24 January 2008 0 Comments

Reviewingtheevidence.com: Omar finds best moral justification for crime fiction

The independent web-review of crime fiction, Reviewingtheevidence.com, takes note of something that I think is very important about the first of my Omar Yussef Mysteries, The Collaborator of Bethlehem, which is out now in paperback in the U.S. (In the UK, it’s title is The Bethlehem Murders.)

In her review, Yvonne Klein notes that my hero, Omar Yussef observes: “It was a mistake to believe that detection was a matter of figuring out what had happened in the past and then taking revenge for it. He understood now that it was about protecting the future from the people who committed evil and who would do so again.” Klein notes: “It’s difficult to imagine a better moral justification for crime fiction than that one.”

Crime fiction gets little respect from many reviewers and, indeed, from many of the people who read it. That’s because these books are sometimes looked upon as lacking the moral depth of so-called literary fiction, functioning merely as entertainments based around stereotypical characters. After more than a decade covering the Palestinians as a reporter, that’s how I felt about journalism — but not about crime fiction. I’ve always felt that my crime-writing heroes — from Chandler and Hammett to Greene and Camilleri — have much more to say about a society’s moral direction than any other literary genre, because their starting point is the biggest transgression of our moral code: murder.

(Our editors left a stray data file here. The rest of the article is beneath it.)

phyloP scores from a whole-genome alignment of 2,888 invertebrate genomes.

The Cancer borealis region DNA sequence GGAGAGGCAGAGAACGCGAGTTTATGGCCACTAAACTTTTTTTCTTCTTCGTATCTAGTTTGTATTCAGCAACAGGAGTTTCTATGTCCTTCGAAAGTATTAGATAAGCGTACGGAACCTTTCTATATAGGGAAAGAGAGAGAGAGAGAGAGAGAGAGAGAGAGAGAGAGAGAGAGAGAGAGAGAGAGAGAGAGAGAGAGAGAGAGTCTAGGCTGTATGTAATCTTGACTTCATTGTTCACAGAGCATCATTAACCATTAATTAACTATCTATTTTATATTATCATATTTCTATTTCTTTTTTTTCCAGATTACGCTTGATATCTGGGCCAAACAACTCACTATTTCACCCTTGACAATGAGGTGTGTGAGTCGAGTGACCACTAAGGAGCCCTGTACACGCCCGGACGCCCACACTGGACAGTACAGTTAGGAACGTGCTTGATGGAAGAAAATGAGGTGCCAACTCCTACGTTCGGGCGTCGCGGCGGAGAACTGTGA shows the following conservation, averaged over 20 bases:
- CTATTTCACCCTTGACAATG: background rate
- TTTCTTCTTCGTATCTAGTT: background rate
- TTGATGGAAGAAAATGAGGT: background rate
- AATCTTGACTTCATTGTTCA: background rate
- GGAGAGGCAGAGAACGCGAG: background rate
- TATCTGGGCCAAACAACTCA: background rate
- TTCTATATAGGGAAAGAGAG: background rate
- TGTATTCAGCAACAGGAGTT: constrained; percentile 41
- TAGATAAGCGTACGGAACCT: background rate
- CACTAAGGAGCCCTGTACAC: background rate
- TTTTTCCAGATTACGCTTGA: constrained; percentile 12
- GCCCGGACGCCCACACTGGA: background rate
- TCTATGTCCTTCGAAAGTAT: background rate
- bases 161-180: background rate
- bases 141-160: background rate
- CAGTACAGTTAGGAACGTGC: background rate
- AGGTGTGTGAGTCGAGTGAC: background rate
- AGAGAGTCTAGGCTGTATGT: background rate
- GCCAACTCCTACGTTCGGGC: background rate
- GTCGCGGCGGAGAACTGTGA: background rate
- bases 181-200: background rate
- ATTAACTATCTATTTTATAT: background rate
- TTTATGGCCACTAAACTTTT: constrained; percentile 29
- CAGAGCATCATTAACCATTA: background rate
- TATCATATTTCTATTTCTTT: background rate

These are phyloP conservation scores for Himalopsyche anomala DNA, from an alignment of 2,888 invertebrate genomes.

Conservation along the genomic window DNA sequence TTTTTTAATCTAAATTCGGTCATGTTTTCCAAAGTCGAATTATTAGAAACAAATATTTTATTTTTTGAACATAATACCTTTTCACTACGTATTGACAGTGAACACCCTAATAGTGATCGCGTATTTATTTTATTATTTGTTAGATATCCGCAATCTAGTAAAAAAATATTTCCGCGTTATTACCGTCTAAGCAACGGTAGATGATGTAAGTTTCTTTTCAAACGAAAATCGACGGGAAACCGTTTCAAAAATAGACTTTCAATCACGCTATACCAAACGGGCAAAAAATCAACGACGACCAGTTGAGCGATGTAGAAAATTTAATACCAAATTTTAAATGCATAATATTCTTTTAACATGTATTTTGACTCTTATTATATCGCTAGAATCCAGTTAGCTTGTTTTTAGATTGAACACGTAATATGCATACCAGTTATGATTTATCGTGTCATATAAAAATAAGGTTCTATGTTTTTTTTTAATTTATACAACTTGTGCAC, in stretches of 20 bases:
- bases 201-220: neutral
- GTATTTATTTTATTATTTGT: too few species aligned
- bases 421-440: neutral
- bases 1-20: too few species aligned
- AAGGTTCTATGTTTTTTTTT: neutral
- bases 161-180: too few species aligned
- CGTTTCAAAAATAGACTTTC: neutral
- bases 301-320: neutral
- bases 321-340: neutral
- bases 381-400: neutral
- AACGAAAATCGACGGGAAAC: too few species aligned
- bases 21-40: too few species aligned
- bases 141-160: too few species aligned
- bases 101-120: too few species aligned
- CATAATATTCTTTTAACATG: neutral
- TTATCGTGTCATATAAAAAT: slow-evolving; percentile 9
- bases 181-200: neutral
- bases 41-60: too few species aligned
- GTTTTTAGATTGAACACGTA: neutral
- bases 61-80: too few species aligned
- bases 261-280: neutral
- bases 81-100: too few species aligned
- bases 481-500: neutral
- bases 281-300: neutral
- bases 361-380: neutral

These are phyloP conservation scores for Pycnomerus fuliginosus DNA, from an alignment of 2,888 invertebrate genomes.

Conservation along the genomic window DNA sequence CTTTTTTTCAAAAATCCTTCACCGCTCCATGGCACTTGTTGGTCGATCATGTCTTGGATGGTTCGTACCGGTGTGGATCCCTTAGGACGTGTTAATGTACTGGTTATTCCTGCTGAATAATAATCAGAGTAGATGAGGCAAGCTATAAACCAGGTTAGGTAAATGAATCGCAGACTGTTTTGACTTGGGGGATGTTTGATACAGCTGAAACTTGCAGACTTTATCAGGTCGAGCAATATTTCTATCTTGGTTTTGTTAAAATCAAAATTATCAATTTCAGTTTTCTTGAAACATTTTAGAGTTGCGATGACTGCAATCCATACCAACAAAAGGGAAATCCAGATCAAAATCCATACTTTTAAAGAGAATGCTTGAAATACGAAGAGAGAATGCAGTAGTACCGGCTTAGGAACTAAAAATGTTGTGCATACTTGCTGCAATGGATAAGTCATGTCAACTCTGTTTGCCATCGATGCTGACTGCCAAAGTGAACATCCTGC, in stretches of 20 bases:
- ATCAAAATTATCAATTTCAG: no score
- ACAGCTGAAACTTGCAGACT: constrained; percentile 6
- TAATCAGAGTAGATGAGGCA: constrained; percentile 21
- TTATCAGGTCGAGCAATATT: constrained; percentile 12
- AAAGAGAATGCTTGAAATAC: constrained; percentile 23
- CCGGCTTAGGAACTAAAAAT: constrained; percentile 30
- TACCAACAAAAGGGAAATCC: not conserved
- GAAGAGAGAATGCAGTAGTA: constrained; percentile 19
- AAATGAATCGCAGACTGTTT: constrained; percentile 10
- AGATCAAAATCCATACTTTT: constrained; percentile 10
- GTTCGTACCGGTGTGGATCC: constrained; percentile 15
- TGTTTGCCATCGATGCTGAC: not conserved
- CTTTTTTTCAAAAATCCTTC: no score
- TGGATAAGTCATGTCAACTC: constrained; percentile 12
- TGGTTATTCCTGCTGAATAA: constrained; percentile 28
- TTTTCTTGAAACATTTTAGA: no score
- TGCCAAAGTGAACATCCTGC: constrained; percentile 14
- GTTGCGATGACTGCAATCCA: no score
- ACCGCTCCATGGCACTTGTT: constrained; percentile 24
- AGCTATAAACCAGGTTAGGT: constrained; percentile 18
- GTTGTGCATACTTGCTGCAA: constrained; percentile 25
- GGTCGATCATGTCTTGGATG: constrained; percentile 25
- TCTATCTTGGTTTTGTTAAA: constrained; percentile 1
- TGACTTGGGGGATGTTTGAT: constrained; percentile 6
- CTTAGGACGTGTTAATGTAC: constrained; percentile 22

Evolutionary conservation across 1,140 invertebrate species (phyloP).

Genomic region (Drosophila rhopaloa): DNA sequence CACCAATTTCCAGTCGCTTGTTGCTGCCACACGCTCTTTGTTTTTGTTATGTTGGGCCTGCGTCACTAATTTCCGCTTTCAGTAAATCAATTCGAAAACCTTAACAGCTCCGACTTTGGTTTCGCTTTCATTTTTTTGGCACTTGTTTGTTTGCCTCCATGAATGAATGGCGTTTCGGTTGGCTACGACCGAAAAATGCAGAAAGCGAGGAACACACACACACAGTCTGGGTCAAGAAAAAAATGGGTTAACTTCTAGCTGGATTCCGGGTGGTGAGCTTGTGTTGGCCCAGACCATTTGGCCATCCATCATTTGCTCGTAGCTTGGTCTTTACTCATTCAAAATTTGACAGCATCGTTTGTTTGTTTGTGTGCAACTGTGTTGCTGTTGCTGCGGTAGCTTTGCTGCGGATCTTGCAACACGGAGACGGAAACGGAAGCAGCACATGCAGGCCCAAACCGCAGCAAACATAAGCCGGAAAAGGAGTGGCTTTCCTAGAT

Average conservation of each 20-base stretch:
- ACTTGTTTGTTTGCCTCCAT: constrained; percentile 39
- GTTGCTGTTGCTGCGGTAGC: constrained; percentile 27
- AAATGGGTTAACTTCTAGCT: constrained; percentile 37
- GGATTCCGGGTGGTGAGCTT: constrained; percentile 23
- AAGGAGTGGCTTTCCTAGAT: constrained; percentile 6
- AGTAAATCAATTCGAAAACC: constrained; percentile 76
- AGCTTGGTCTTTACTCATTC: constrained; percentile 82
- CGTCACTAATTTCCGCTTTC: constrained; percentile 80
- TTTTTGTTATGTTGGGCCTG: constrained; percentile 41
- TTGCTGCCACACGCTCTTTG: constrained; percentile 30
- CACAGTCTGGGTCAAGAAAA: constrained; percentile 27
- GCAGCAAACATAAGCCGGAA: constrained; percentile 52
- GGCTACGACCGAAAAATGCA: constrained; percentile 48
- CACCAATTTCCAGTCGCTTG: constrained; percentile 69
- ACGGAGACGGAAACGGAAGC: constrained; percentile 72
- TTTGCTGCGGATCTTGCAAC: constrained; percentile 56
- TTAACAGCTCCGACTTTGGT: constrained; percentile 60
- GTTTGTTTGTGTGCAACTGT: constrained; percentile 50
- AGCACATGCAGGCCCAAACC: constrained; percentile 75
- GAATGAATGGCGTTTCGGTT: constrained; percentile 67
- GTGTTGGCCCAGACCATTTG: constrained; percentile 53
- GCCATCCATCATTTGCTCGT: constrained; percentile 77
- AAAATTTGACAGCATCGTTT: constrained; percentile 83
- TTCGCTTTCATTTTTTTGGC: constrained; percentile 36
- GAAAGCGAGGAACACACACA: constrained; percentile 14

In writing my novels, I want Omar to keep a clear moral purpose both as an amateur detective and a schoolteacher — to work for the improvement of a devastated Palestinian society and for the future of his beloved granddaughter, and all other Palestinian children. I’m happy that Reviewingtheevidence.com picked up on that.

Here’s what Klein writes: “Through all this, Omar Yussef, an ordinary man in many respects, retains an extraordinary decency and an unshakable belief, bolstered by neither religion nor political commitment, that what he does matters. In this way, the novel forms part of that small but valiant sub-genre of crime novels that, like Dan Fesperman’s Bosnian stories, insists that even when violent death is commonplace and almost unremarked, murder cannot be overlooked.”

For the full review: http://www.reviewingtheevidence.com/review.html?id=7220

Leave a Reply